NDVI increased over extensive areas within this ecozone+ (Figure 10). In particular, most of Vancouver Island showed a significant NDVI increase. Increases in NDVI trends on Vancouver Island (Region 8 in Figure 9) were found to be highly correlated with changes in land cover. This increase in NDVI is likely a result of logging followed by vigorous succession (Pouliot et al., 2009).
NDVI increased over much of the ecozone+, particularly at higher elevations in areas dominated by shrub and tundra vegetation (Figure 10). At lower elevations, increases in NDVI were found primarily in areas of mixedwood forest. These low elevation areas of increasing NDVI may represent mixtures of mature forest and cutblocks at early successional stages which have higher NDVI values than mature conifer forest. Negative trends in central British Columbia corresponded to an area of known mountain pine beetle damage that has been affecting the area since approximately 1994 (BCMF, 2003 in Pouliot et al., 2009). The extent of the area with negative NDVI trends (Figure 10) is smaller than the corresponding area of mountain pine beetle kill due to the resolution of AVHRR data, local variations in damage severity, and the position of the disturbance event in the time series. More recent damage (2003 to 2006) can be missed because these points may be seen as outliers in the robust trend analysis (Pouliot et al., 2009).
Relatively little of this ecozone+ showed significant NDVI trends. Those areas where NDVI increased were in the lowland portion of the ecozone+ dominated by wetlands (Figure 10).
Western Interior Basin
NDVI increased in this ecozone+ in areas of mixed forest and may result from regeneration after extensive forest harvesting (Figure 10). NDVI decreased significantly over approximately 2% of its area, scattered throughout the ecozone+ in areas that are primarily classified as conifer forest. The cause of these negative trends is not known. Negative NDVI trends may be an indication of drying within the ecozone+, though an analysis of the Palmer Drought Severity Index for this ecozone+ from 1950 to 2006 found no significant changes during this period (Zhang et al., 2011).
The greatest proportion of area with increasing NDVI was found in this ecozone+ (41%) (Figure 10 and Table 1). Much of northcentral Newfoundland showed an increase in NDVI. This appears to be centered to the south of the town of Grand Falls-Windsor. This is an area of extensive shrub and poor forest cover. It is possible that warming climate conditions are enabling this climate-limited vegetation to increase in density and vigour.
Several long-term studies of NDVI derived from data from the AVHRR sensor on the NOAA polar orbiting weather satellites have shown statistically significant increases in the north from Alaska to Ungava Bay during various periods from the 1980s to present (Myneni et al., 1997; e.g. Los et al., 2000; Kawabata et al., 2001; Zhou et al., 2001; Slayback et al., 2003; Goetz et al., 2005). The scientific consensus attributes these changes to the effects of climate change, particularly climate warming. More detailed studies have shown increases in herb and shrub vegetation (Arft et al., 1999; e.g. Sturm et al., 2001; Hollister et al., 2005; Tape et al., 2006; Walker et al., 2006; Olthof et al., 2008; Olthof and Pouliot, 2010) which would in turn cause long-term increases in NDVI. Together with in-situ observations, the NDVI trends provide supporting evidence that the effects of climate change are already occurring in northern regions.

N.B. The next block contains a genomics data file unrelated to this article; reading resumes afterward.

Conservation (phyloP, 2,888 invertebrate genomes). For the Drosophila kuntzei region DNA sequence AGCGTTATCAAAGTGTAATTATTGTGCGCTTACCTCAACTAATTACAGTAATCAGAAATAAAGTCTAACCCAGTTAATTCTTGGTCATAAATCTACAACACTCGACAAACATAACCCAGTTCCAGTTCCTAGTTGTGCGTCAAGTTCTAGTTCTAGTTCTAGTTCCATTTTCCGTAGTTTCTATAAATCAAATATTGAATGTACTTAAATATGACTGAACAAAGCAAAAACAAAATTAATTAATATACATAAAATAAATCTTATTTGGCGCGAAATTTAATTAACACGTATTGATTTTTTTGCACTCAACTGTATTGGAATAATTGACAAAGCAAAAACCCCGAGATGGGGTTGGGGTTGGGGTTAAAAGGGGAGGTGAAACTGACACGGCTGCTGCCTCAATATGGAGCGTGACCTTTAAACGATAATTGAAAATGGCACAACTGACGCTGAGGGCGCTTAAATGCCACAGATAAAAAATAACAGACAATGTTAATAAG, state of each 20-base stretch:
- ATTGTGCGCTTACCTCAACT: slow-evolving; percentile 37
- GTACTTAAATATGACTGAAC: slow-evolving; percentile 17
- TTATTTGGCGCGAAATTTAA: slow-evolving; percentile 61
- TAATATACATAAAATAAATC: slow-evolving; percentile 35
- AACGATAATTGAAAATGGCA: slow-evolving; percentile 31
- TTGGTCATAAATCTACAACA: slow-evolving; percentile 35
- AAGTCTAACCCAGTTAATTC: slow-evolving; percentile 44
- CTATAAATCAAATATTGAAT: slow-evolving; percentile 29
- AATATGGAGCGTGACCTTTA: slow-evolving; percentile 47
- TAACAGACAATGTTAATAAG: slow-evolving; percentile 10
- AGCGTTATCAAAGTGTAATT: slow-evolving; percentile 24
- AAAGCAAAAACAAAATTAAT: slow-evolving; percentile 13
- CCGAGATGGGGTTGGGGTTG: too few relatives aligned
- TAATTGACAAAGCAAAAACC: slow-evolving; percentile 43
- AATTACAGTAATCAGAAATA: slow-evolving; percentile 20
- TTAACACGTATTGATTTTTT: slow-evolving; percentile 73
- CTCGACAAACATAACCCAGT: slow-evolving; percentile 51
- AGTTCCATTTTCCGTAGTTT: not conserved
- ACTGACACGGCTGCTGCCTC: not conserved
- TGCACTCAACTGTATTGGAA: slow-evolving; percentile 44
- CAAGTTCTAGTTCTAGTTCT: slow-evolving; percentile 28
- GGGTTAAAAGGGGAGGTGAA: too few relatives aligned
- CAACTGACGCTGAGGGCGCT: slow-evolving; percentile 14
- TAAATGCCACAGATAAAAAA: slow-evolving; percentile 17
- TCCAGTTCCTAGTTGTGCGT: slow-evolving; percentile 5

Further south, areas of increasing trends in NDVI warrant further study as NDVI trends vary with the time period analysed and the dataset used. While no studies show extensive areas of decreasing NDVI, some studies using the 8 km resolution GIMMS AVHRR dataset (Goetz et al., 2005; Bunn and Goetz, 2006) identified more patches of negative NDVI trends in boreal forests, attributed to potential factors such as fire, drought stress, nutrient limitation, or insect and disease damage, than found in this study. A comparison between these two datasets showed that the GIMMS dataset may be biased towards negative trends (Alcaraz-Segura et al., 2010). As these results indicate a potential for reduced primary productivity in boreal forest areas (affecting the carbon balance), it is important to follow up on the extent to which this is occurring.
In conclusion, this study indicates a real greening of the north that is likely related to climate change, the normal burn-and-regeneration cycle in the boreal forest, and a possible greening related to a change of the forest age distribution in the commercial forest zone. Greening in the settled agricultural and urban areas is also observed and warrants more study.